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DON’T SMOKE THE MESSENGER: Goodbye and Good Riddance

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Are you ready everyone? Can you hear A Whole New World,” running on repeat in your head? Because the NASA blastoff countdown has begun. This will be the last appearance of Don’t Smoke the Messenger published while pot is still illegal. As of July 1, growing, possession and consumption will all be above the belt. And the rumblings out of Salem are indicating that recreational purchasing in dispensaries may come much sooner than expected, possibly even in July.

Decades of oppression will be lifted just in time for July 4, our annual fetishization of freedom. #Merrica!

And once it’s all official, here’s some things we can say goodbye and good riddance to.

  • The risk of a jail sentence or debilitating fines for watching TV at home.
  • The risk of that jail sentence sandbagging your ability to go to college or get certain jobs.
  • The risk of losing your right to vote for a marijuana conviction.
  • Police using suspicion of marijuana as an excuse to violate your Fourth Amendment rights.
  • Having to buy from sketchy creeps that may have laced the pot with something, if it’s even pot.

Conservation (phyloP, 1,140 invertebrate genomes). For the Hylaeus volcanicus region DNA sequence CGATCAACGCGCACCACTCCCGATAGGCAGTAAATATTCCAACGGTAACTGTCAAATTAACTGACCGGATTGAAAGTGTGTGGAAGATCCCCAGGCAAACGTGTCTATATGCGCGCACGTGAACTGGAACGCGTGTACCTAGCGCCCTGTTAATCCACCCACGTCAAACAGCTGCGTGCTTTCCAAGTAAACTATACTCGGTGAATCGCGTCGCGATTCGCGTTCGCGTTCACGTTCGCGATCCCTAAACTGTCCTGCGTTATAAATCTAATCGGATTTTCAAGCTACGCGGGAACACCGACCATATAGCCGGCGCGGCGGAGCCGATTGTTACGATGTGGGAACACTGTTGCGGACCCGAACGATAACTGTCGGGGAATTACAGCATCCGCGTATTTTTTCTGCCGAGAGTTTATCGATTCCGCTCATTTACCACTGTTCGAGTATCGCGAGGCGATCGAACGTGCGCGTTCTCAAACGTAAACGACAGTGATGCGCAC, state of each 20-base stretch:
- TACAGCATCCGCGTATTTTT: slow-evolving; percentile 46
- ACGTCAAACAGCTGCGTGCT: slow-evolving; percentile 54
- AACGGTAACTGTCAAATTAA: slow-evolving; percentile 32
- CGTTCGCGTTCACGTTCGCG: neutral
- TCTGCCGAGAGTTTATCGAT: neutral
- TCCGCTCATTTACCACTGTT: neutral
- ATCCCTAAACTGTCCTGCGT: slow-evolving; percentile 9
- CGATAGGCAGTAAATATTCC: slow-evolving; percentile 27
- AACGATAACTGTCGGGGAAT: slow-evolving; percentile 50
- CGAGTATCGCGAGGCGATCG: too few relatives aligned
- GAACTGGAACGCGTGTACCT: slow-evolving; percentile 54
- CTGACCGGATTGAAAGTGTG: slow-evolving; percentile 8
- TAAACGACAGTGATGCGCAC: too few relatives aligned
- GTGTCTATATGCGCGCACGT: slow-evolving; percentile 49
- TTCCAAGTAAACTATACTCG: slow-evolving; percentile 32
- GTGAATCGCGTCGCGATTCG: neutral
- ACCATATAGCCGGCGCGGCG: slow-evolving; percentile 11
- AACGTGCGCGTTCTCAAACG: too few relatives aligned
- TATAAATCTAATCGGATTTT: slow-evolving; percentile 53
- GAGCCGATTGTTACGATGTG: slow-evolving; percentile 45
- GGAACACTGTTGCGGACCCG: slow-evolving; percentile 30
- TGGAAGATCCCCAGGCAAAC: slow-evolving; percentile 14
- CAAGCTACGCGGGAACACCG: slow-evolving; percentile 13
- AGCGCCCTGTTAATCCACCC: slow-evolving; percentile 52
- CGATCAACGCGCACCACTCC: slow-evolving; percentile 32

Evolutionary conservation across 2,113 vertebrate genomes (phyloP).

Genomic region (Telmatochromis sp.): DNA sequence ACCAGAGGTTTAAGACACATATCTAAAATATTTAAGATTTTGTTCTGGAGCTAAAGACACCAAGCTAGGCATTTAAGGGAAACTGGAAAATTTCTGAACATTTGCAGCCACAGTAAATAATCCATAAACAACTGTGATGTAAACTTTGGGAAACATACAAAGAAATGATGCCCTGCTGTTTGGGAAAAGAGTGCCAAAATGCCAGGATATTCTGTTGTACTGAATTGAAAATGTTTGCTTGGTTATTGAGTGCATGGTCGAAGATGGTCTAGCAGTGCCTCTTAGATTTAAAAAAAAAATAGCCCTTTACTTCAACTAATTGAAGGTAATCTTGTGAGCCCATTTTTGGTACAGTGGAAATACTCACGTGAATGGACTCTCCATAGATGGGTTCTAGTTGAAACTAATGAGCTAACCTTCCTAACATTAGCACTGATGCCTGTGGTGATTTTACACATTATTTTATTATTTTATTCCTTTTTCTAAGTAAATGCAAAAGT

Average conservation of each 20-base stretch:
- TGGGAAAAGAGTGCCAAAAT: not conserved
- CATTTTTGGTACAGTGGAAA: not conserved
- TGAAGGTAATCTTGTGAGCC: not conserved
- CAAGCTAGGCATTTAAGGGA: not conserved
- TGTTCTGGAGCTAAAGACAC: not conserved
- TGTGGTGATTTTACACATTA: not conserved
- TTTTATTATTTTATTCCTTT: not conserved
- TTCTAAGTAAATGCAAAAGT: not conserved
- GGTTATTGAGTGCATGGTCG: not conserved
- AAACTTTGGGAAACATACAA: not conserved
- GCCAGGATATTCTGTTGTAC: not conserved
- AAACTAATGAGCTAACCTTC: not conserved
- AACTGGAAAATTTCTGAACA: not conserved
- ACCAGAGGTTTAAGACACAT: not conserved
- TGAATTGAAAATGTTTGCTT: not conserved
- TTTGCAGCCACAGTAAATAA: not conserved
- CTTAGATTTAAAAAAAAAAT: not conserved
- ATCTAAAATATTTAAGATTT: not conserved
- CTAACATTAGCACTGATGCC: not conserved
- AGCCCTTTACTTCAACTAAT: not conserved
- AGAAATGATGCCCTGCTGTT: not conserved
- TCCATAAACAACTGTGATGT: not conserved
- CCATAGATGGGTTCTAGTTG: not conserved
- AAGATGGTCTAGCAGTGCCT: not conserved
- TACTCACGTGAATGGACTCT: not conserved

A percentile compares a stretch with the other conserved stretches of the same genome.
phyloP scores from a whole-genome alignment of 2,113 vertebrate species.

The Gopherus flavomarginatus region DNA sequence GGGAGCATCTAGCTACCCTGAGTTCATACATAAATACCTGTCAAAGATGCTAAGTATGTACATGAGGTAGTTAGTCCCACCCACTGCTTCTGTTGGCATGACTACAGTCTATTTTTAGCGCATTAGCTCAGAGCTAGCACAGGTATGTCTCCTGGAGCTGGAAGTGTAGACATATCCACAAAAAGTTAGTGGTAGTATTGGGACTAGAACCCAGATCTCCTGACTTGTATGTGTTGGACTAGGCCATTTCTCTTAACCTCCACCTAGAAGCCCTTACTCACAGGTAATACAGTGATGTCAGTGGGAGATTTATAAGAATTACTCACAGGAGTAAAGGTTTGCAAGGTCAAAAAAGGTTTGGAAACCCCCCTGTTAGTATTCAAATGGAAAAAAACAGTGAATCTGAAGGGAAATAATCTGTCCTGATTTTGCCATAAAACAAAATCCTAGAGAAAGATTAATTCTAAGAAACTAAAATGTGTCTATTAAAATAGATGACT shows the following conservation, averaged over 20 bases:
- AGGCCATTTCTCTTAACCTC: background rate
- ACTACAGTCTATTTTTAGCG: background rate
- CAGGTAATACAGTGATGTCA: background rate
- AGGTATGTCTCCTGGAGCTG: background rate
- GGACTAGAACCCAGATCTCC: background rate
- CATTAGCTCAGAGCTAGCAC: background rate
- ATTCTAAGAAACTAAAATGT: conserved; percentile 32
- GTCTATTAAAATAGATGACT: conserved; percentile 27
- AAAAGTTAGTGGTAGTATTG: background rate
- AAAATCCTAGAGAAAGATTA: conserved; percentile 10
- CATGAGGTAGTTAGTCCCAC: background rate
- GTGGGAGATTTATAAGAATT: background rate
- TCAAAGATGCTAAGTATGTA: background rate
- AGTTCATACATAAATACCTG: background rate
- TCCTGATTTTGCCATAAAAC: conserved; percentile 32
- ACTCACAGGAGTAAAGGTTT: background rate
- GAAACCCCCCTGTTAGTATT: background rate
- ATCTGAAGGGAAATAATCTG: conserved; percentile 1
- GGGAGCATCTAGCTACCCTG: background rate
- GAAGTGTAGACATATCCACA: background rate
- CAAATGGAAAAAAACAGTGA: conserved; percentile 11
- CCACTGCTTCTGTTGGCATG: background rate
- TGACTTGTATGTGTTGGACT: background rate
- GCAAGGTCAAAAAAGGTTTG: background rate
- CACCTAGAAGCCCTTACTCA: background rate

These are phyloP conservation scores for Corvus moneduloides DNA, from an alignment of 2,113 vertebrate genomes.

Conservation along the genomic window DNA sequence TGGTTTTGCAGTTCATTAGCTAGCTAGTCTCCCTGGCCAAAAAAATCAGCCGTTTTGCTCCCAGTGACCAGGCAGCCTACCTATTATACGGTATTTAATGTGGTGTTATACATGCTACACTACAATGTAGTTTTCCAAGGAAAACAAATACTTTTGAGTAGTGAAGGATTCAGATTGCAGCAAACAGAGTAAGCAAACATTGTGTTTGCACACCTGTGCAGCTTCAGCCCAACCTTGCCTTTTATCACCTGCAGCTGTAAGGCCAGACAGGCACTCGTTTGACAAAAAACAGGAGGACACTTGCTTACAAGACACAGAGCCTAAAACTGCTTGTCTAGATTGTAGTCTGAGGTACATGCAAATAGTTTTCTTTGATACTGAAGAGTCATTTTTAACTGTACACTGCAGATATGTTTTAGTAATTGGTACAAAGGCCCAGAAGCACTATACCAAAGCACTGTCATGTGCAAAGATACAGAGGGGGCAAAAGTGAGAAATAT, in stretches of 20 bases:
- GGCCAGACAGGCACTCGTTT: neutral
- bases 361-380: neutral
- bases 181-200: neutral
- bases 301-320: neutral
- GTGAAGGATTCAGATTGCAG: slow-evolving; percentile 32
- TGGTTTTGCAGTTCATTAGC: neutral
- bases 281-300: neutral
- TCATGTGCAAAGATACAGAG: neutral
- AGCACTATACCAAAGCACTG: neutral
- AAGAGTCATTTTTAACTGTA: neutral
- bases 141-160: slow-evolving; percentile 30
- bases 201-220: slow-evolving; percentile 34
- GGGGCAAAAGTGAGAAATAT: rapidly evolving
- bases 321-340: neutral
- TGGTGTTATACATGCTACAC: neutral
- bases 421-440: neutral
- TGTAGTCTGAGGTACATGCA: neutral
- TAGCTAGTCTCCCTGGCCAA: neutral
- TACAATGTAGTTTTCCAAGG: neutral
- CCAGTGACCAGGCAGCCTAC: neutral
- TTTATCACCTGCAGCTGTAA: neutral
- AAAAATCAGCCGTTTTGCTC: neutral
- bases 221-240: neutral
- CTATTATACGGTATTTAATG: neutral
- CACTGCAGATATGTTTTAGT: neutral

• Private prison systems ballooning with marijuana offenders and sticking taxpayers with the bill.
  • Police wasting their time on non-violent pot offenders.
  • Legal tools used to disproportionately target and oppress people of color
  • Wacked-out hippie conspiracy theories about why pot is still illegal.
  • The financial incentive for murderous marijuana cartels.
  • Immigrants being kidnapped and forced to live in illegal grow operations.
  • Environmentally dubious grows on public lands.
  • Botanical pioneers being seen as pariahs instead of geniuses.
  • Epically mediocre reggae songs about “legalizing it.”

And that’s just a taste. Marijuana legalization will have numerous ripple effects across our economy and society, all of them positive changes.

For me, there’s one, much simpler thing to say goodbye to that I realized while living in Colorado last year: fear and shame. One night, deep in a Netflix marathon and overcome by an attack of the munchies, I wanted to walk to the corner and get a slice of pizza.

But I was plagued by that old fear: what if they know I’m stoned? Then it hit me: let ’em. Who cares? It doesn’t matter anymore. It’s legal.

It sounds meaningless, the sort of petty philosophical revolution that is a consistent side-effect of marijuana. But it was a major paradigm shift. It no longer needed to be hidden. I could just walk to the corner and get a slice of pizza if I wanted, without fear of punishment for my preferred method of watching sci-fi.

It may not be as noble as the first steps in dismantling a decades-long campaign of racial and social oppression that bloated the prison system and ruined countless lives, but as far as I’m concerned, July 1 cannot come soon enough.

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